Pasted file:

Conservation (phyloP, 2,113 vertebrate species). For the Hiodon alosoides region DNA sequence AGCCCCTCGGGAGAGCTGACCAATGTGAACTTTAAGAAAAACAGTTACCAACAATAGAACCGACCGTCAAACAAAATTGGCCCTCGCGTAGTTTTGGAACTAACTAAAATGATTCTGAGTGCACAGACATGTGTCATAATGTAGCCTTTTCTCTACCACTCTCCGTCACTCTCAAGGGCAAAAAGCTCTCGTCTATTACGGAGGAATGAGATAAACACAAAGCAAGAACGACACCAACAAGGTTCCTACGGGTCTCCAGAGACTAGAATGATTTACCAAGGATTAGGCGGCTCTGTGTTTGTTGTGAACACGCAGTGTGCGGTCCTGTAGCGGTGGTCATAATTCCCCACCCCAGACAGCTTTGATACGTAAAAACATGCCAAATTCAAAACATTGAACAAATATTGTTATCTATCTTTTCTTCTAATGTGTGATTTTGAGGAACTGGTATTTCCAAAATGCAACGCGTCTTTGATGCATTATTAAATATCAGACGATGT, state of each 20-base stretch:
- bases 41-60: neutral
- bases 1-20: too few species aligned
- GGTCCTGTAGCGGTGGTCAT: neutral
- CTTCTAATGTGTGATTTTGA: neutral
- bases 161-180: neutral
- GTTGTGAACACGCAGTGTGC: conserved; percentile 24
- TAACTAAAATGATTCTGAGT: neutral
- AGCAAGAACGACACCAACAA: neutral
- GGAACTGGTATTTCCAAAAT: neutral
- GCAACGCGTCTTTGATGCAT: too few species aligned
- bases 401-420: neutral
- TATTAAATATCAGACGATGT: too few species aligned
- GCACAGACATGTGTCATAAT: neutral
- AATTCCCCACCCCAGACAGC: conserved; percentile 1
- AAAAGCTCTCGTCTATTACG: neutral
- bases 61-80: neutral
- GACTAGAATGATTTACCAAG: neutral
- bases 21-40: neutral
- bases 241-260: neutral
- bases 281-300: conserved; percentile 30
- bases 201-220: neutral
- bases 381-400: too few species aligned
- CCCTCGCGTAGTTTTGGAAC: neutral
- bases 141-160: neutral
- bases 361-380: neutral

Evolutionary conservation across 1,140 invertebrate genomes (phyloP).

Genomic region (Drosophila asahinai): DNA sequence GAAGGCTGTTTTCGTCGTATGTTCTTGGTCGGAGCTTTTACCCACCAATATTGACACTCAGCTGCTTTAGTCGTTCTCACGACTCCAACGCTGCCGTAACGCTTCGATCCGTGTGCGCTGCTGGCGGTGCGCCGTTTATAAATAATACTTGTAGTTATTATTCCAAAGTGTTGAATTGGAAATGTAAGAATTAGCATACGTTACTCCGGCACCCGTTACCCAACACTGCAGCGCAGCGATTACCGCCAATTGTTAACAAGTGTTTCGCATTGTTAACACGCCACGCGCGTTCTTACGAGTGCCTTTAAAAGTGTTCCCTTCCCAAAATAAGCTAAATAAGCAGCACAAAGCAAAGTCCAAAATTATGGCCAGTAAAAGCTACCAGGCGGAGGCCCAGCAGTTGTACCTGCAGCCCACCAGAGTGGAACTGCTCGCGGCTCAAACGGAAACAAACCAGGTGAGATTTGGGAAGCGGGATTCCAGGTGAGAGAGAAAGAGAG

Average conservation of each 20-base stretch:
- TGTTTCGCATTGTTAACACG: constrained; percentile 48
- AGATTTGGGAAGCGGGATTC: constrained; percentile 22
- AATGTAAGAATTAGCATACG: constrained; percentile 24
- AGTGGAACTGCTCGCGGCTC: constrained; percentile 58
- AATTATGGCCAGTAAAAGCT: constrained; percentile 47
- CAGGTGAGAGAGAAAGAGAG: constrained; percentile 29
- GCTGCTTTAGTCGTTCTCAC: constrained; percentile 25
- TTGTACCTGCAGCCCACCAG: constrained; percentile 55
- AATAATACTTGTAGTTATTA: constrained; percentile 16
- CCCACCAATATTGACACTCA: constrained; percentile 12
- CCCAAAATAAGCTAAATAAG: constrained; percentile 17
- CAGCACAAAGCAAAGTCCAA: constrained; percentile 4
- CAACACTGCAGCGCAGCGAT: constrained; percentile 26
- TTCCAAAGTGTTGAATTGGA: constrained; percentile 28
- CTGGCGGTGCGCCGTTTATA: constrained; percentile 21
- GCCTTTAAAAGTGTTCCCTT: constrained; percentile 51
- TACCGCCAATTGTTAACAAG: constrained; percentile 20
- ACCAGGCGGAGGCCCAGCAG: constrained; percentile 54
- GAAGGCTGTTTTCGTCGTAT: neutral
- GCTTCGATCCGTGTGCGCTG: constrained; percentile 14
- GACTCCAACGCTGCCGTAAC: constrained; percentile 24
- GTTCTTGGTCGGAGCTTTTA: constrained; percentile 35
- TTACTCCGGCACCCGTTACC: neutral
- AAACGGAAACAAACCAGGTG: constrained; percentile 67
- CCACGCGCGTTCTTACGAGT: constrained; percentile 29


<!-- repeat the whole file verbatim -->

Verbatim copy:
Conservation (phyloP, 2,113 vertebrate species). For the Hiodon alosoides region DNA sequence AGCCCCTCGGGAGAGCTGACCAATGTGAACTTTAAGAAAAACAGTTACCAACAATAGAACCGACCGTCAAACAAAATTGGCCCTCGCGTAGTTTTGGAACTAACTAAAATGATTCTGAGTGCACAGACATGTGTCATAATGTAGCCTTTTCTCTACCACTCTCCGTCACTCTCAAGGGCAAAAAGCTCTCGTCTATTACGGAGGAATGAGATAAACACAAAGCAAGAACGACACCAACAAGGTTCCTACGGGTCTCCAGAGACTAGAATGATTTACCAAGGATTAGGCGGCTCTGTGTTTGTTGTGAACACGCAGTGTGCGGTCCTGTAGCGGTGGTCATAATTCCCCACCCCAGACAGCTTTGATACGTAAAAACATGCCAAATTCAAAACATTGAACAAATATTGTTATCTATCTTTTCTTCTAATGTGTGATTTTGAGGAACTGGTATTTCCAAAATGCAACGCGTCTTTGATGCATTATTAAATATCAGACGATGT, state of each 20-base stretch:
- bases 41-60: neutral
- bases 1-20: too few species aligned
- GGTCCTGTAGCGGTGGTCAT: neutral
- CTTCTAATGTGTGATTTTGA: neutral
- bases 161-180: neutral
- GTTGTGAACACGCAGTGTGC: conserved; percentile 24
- TAACTAAAATGATTCTGAGT: neutral
- AGCAAGAACGACACCAACAA: neutral
- GGAACTGGTATTTCCAAAAT: neutral
- GCAACGCGTCTTTGATGCAT: too few species aligned
- bases 401-420: neutral
- TATTAAATATCAGACGATGT: too few species aligned
- GCACAGACATGTGTCATAAT: neutral
- AATTCCCCACCCCAGACAGC: conserved; percentile 1
- AAAAGCTCTCGTCTATTACG: neutral
- bases 61-80: neutral
- GACTAGAATGATTTACCAAG: neutral
- bases 21-40: neutral
- bases 241-260: neutral
- bases 281-300: conserved; percentile 30
- bases 201-220: neutral
- bases 381-400: too few species aligned
- CCCTCGCGTAGTTTTGGAAC: neutral
- bases 141-160: neutral
- bases 361-380: neutral

Evolutionary conservation across 1,140 invertebrate genomes (phyloP).

Genomic region (Drosophila asahinai): DNA sequence GAAGGCTGTTTTCGTCGTATGTTCTTGGTCGGAGCTTTTACCCACCAATATTGACACTCAGCTGCTTTAGTCGTTCTCACGACTCCAACGCTGCCGTAACGCTTCGATCCGTGTGCGCTGCTGGCGGTGCGCCGTTTATAAATAATACTTGTAGTTATTATTCCAAAGTGTTGAATTGGAAATGTAAGAATTAGCATACGTTACTCCGGCACCCGTTACCCAACACTGCAGCGCAGCGATTACCGCCAATTGTTAACAAGTGTTTCGCATTGTTAACACGCCACGCGCGTTCTTACGAGTGCCTTTAAAAGTGTTCCCTTCCCAAAATAAGCTAAATAAGCAGCACAAAGCAAAGTCCAAAATTATGGCCAGTAAAAGCTACCAGGCGGAGGCCCAGCAGTTGTACCTGCAGCCCACCAGAGTGGAACTGCTCGCGGCTCAAACGGAAACAAACCAGGTGAGATTTGGGAAGCGGGATTCCAGGTGAGAGAGAAAGAGAG

Average conservation of each 20-base stretch:
- TGTTTCGCATTGTTAACACG: constrained; percentile 48
- AGATTTGGGAAGCGGGATTC: constrained; percentile 22
- AATGTAAGAATTAGCATACG: constrained; percentile 24
- AGTGGAACTGCTCGCGGCTC: constrained; percentile 58
- AATTATGGCCAGTAAAAGCT: constrained; percentile 47
- CAGGTGAGAGAGAAAGAGAG: constrained; percentile 29
- GCTGCTTTAGTCGTTCTCAC: constrained; percentile 25
- TTGTACCTGCAGCCCACCAG: constrained; percentile 55
- AATAATACTTGTAGTTATTA: constrained; percentile 16
- CCCACCAATATTGACACTCA: constrained; percentile 12
- CCCAAAATAAGCTAAATAAG: constrained; percentile 17
- CAGCACAAAGCAAAGTCCAA: constrained; percentile 4
- CAACACTGCAGCGCAGCGAT: constrained; percentile 26
- TTCCAAAGTGTTGAATTGGA: constrained; percentile 28
- CTGGCGGTGCGCCGTTTATA: constrained; percentile 21
- GCCTTTAAAAGTGTTCCCTT: constrained; percentile 51
- TACCGCCAATTGTTAACAAG: constrained; percentile 20
- ACCAGGCGGAGGCCCAGCAG: constrained; percentile 54
- GAAGGCTGTTTTCGTCGTAT: neutral
- GCTTCGATCCGTGTGCGCTG: constrained; percentile 14
- GACTCCAACGCTGCCGTAAC: constrained; percentile 24
- GTTCTTGGTCGGAGCTTTTA: constrained; percentile 35
- TTACTCCGGCACCCGTTACC: neutral
- AAACGGAAACAAACCAGGTG: constrained; percentile 67
- CCACGCGCGTTCTTACGAGT: constrained; percentile 29